osprey_archer: (books)
[personal profile] osprey_archer
What I’ve Just Finished Reading

Randa Abdel-Fattah’s The Friendship Matchmaker. Lara Zany is the benevolent dictator of Potts County Middle School. She finds friends for new kids, settles disputes between old friends, and writes down her rules in her Friendship Matchmaker Manual (which she’ll be selling to Harry Potter’s publishers any day now). But her undisputed reign over the school is interrupted by a new girl, Emily Wong, who is all about things like “being yourself.”

You can probably guess the plot of the entire story from this description, but it’s nonetheless a charming and breezy read, largely because of Lara’s voice. In fact I picked it up in the first place mostly to scoff at the obviousness of the plot - a conflict between “crushing your individuality in order to follow strict social guidelines” and “freeing yourself from cruel social restraints in order to be yourself” in a modern middle grade novel, hmmm! WHICH ONE COULD POSSIBLY WIN? - but then I read the first few pages and Lara won me over with her strange cynical brand of compassion. School is a bloodthirsty jungle but she really, really wants to help everyone succeed and be happy there!

Seriously, though, I’m so tired of be yourself novels. I was so much happier when I stopped being myself all the damn time and made an effort to be pleasant instead. Maybe some people are blessed with warm and generous natures from birth and really can just stand around radiating the glorious light of their own natural selves, but the rest of us are going to have to put a bit more work into it.

What I’m Reading Now

I’ve begun The Summer Before the War, which is shaping up to be more of a romance than I was really hoping for - but I’ve only just begun, so I might be quite wrong about where it’s heading.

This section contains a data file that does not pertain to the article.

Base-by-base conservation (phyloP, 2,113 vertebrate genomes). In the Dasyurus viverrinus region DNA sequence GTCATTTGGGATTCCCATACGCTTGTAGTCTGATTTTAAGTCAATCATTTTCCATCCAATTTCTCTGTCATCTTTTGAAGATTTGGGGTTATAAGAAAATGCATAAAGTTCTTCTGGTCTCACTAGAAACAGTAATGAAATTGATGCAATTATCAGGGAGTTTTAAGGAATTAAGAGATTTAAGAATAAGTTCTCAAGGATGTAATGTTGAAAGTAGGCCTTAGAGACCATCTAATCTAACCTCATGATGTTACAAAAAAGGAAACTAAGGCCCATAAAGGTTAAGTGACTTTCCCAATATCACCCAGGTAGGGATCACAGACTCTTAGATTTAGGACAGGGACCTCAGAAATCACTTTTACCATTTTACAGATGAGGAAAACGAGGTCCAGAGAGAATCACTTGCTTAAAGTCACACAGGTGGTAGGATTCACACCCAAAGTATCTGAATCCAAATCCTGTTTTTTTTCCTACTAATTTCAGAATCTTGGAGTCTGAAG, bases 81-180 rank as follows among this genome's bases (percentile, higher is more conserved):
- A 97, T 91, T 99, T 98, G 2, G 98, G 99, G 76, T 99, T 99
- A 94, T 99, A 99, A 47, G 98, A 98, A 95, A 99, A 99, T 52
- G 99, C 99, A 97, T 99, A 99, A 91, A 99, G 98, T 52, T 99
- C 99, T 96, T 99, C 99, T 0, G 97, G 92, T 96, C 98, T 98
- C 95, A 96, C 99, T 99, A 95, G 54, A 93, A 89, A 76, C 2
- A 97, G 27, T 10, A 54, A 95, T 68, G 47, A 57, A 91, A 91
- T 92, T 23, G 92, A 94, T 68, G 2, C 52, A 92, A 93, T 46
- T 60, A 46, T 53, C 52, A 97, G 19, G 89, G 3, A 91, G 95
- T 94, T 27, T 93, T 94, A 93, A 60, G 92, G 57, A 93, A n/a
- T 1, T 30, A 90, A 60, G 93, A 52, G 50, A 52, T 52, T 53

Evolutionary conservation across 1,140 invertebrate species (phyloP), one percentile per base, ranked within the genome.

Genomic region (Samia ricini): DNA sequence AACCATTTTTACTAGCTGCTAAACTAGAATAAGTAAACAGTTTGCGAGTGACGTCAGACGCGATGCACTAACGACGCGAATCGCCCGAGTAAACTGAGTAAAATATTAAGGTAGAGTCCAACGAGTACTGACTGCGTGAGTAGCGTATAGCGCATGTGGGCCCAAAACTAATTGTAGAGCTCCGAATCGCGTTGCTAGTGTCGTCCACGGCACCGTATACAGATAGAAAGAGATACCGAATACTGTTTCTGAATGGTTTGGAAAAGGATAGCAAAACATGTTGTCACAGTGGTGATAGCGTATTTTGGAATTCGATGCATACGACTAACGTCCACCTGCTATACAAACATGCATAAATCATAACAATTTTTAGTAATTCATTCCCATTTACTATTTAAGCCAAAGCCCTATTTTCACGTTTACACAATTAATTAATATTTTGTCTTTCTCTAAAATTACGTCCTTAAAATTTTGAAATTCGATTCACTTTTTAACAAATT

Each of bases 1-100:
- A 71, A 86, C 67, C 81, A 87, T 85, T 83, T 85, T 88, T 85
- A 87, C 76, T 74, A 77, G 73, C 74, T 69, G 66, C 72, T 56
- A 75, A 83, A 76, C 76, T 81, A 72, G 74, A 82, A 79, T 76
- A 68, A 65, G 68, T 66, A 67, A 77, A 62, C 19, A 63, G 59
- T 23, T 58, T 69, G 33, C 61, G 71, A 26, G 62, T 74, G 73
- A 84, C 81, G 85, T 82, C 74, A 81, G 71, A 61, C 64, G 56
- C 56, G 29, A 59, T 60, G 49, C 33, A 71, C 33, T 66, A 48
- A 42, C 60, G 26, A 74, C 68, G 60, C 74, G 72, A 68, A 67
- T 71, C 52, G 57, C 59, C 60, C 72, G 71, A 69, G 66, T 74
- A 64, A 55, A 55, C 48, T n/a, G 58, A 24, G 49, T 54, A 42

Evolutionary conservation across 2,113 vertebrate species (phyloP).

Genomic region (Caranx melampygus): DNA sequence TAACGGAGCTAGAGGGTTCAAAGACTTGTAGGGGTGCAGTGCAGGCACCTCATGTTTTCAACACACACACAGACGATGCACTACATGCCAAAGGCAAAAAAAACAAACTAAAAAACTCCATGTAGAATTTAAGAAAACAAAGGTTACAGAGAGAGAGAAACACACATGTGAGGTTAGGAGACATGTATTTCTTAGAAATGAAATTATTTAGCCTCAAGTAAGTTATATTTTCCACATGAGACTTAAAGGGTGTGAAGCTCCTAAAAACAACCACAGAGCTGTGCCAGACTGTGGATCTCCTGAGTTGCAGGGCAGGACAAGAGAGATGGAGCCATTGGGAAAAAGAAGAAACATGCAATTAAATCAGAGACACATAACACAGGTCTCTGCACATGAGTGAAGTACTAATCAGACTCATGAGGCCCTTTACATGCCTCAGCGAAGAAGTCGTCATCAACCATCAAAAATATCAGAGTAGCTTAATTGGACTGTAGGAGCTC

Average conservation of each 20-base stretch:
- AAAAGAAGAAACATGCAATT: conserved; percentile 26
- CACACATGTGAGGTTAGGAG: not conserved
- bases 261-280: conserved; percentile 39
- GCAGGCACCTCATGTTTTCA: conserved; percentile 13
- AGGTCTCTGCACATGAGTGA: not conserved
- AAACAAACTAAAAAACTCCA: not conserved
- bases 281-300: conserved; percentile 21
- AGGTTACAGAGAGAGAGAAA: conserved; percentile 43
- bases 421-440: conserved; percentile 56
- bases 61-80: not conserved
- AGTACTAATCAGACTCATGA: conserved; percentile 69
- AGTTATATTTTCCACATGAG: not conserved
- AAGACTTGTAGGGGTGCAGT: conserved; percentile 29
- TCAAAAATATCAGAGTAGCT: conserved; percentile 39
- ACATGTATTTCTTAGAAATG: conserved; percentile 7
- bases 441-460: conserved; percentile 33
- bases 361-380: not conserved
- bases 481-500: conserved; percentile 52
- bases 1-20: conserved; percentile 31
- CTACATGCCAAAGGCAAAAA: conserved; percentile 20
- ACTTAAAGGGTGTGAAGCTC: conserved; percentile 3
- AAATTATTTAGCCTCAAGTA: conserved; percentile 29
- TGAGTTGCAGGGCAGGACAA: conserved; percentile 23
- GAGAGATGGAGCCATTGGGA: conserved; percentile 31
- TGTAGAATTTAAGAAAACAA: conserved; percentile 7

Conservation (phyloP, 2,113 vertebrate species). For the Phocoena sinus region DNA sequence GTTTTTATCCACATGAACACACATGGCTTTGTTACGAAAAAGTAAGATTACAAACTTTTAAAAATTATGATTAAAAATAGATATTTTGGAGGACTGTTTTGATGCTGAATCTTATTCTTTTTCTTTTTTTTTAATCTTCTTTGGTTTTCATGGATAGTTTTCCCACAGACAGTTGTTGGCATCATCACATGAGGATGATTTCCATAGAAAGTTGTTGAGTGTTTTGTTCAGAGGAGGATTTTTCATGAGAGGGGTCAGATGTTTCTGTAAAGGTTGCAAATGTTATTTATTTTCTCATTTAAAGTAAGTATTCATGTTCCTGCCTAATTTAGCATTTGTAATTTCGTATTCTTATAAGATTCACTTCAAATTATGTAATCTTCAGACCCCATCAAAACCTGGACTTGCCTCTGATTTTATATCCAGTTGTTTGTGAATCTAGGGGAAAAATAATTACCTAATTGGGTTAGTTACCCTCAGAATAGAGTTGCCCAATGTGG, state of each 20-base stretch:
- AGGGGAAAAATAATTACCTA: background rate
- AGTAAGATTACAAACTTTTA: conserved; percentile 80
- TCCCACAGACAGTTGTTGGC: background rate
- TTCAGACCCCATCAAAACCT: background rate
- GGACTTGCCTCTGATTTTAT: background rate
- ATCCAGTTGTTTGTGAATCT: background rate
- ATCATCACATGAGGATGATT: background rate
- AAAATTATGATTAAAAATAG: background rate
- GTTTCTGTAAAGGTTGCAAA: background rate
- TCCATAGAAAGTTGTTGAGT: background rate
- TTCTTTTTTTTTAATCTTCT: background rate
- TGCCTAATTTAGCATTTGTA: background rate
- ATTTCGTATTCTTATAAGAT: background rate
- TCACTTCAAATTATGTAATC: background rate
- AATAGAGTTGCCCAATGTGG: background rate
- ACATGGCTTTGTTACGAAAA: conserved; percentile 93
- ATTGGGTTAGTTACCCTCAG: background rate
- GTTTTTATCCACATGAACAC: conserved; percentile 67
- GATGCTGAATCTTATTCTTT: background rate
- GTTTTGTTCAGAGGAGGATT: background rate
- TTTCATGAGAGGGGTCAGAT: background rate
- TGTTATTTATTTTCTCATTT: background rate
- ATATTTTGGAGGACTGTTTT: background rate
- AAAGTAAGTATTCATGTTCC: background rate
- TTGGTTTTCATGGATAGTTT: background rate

I was definitely wrong about which war it’s referring to. It’s set before World War I, not II.

I have also continued on in The Enchanted Wood, and now that I have ratched my expectations way, way down, I can see the charm. Definitely the idea of climbing a tree and finding a different world at the top every single time is going to appeal to a lot of kids: it’s absolutely the perfect premise for a game, isn’t it?

What I Plan to Read Next

2017 is almost over and I still haven’t read one of the Newbery Honor books! Lauren Wolk’s Wolf Hollow. (I believe there are no literal wolves, which is too bad. Most novels would be improved by literal wolves.) So that’s next on my list.

Date: 2017-12-20 03:30 pm (UTC)
asakiyume: (definitely definitely)
From: [personal profile] asakiyume
Laughing and agreeing w/your comments on being yourself. It's like the libertarianism of social interaction. "MY WAY OR THE HIGHWAY AND TO HELL WITH THE REST OF YOU"

ETA: Also, yes: I love the idea of a different world at the top of every tree you climb--as a game. Probably not as a book I'd read, because I am so picky on how I'd like to see it done.
Edited Date: 2017-12-20 03:31 pm (UTC)

Date: 2017-12-20 07:34 pm (UTC)
asakiyume: (miroku)
From: [personal profile] asakiyume
Yeah; and this leads me to believe that people have problems distinguishing between what's core and what's superficial--and pop media doesn't help matters by using superficial things as indicators of the deeper things. Clothes get a whole lot of emphasis--sure: in movies, they're what we see. But (with exceptions, because there are always exceptions--I mean, religiously dictated clothes would be an exception, or wearing a memento of a loved one, etc.) clothes just aren't that important. So you have to take off the skinny jeans when you visit your grandmother--that shouldn't really represent a core-shattering compromise. If it does, well... what's your self based on, exactly?